These are the experiences of a layman who has paid the price for presuming he knew enough about web development to manage his website projects.
My first projects started with me seeing a cool template that I liked, getting excited, and automatically over simplifying the whole process of launching the project. The result was spending way more time and money on a project than anticipated and not getting the result I hoped for.
Projects hardly ever go as smoothly as you think they would but experience showed me that there were three main pitfalls: Budget, Technology and Accountability.
The first major pitfall a lot of businesses encounter is underestimating the actual costs of a project. We usually envision a Mercedes-Benz that shouldn’t cost more than a scooter. That doesn’t work when buying a car and certainly not in web development.
Everything has a price, which brings us to two common mistakes in budgeting.
High expectations result in disappointment. Do not expect a second Amazon when you are planning for an e-commerce site for winter socks. Or even worse, do not expect a site like Amazon when your budget is hardly enough for a Shopify store.
Manage your expectations and be realistic.
Define the functions you need and what services want to offer early on and stick to them. A mistake I repeated very often, was to get carried away with all the possible options. I would want an extra video here, a popup there or some other option that would turn out much more expensive than I imagined.
Changing plans all the time not only strains your budget and delays your schedule, it can also have consequences regarding the frame you choose for your web application. Which brings us to the second pitfall.
On my first projects I thought the only technical choice I had to make was between WordPress, Drupal or Joomla. Until somewhere down the road a developer mentioned technology stack, I now know how important it is to choose the right technology stack for web applications to get the desired outcome.
A lot depends on what is the expected input, how it is processed and the result should be delivered. The visual packaging and administration tools also play an important role in the stack elements.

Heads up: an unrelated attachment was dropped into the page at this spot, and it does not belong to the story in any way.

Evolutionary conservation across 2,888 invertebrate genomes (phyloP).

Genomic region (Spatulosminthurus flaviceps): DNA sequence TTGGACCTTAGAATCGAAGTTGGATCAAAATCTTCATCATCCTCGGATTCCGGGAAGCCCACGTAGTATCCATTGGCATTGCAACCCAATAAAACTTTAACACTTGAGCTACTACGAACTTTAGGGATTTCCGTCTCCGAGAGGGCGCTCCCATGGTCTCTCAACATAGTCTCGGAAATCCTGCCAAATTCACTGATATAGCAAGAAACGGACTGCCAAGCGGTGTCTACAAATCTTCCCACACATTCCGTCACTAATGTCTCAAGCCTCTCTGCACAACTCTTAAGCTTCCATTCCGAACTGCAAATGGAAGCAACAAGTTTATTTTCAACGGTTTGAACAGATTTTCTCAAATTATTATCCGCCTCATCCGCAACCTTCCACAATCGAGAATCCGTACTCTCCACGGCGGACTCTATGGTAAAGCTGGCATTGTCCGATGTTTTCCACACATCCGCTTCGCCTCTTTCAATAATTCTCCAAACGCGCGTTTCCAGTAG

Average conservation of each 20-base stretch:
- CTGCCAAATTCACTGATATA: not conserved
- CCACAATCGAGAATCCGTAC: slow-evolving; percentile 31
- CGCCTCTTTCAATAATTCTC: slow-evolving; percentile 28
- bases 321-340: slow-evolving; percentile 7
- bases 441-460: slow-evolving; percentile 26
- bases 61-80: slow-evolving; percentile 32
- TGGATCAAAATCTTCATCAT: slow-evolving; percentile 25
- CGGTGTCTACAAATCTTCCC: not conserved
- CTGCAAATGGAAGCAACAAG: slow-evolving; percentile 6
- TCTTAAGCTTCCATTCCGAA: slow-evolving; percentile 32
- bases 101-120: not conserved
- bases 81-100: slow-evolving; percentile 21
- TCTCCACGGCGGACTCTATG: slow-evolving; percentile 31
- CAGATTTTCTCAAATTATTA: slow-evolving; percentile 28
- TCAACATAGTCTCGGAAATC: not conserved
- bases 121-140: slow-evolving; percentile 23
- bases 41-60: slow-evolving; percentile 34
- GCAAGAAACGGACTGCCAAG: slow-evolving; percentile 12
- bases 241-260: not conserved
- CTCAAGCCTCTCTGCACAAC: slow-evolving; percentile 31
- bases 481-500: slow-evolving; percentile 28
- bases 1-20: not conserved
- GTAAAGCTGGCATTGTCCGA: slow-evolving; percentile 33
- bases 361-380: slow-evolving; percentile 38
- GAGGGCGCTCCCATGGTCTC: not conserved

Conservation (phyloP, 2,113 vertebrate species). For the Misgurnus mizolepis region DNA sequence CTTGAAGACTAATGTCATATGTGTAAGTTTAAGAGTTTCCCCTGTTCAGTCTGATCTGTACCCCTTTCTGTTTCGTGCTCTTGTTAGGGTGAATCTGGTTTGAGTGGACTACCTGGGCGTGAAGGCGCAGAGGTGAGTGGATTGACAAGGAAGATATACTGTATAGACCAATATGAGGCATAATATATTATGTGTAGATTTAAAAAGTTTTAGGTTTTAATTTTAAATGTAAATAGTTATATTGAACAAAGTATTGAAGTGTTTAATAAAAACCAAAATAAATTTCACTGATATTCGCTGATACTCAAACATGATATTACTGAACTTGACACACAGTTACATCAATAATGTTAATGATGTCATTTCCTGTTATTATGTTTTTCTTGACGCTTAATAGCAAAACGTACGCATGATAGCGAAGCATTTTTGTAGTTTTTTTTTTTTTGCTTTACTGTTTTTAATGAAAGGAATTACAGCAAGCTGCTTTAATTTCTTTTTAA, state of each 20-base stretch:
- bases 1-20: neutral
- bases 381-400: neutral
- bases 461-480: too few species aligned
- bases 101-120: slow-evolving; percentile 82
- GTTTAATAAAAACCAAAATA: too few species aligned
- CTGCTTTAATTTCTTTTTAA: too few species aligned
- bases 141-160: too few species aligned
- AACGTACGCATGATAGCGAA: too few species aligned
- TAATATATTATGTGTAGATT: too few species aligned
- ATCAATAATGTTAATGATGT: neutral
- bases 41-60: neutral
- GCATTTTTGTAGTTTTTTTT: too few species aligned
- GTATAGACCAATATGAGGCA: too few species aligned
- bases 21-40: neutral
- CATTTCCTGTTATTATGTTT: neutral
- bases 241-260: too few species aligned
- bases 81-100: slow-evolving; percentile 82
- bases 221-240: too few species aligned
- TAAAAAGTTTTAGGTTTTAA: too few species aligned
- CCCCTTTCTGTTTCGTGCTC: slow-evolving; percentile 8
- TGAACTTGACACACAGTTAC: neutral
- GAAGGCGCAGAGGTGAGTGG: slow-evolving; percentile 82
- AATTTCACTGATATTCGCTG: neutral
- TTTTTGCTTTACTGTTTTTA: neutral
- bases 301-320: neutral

As mentioned above it is important to determine the application’s architecture before a developer can advise you on the right approach. A feature that might seem minor to you, something you would take for granted, might need a completely different back-end solution as originally planned. Don’t take anything for granted, a small feature might turn out to be a mammoth task.
Too many cooks spoil the broth.
When you have finally got your act together, and are ready to start a project, make sure that only one person is responsible for communicating decisions. It doesn’t mean that only one person should make the decisions but there shouldn’t be any ambiguity in who tells the team what to do.
Imagine you contract someone to paint your living room and everyone who passes through makes a comment on how they would like it and the painter does what they say. You’ll end up with a room that no one really likes, cost much more than expected and, most probably, has to be redone.
It is also important that one person, at least, has an overview of the project and owns it. This speeds up decision making processes and makes it easier to detect, and solve, problems.
There is a lot more to a web application than meets the eye. Extra expenses needed for the server, maintenance, technical support, administration and security were just a few things that I learned the hard way.
Don’t get fooled by cheap solutions, don’t fall for overly expensive solutions and do not rely on a random blog post that popped up when searching. Do your homework, listen to the geeks with a track record and tame your expectations, then there is a good chance that you’ll get what you want with less headaches than I had.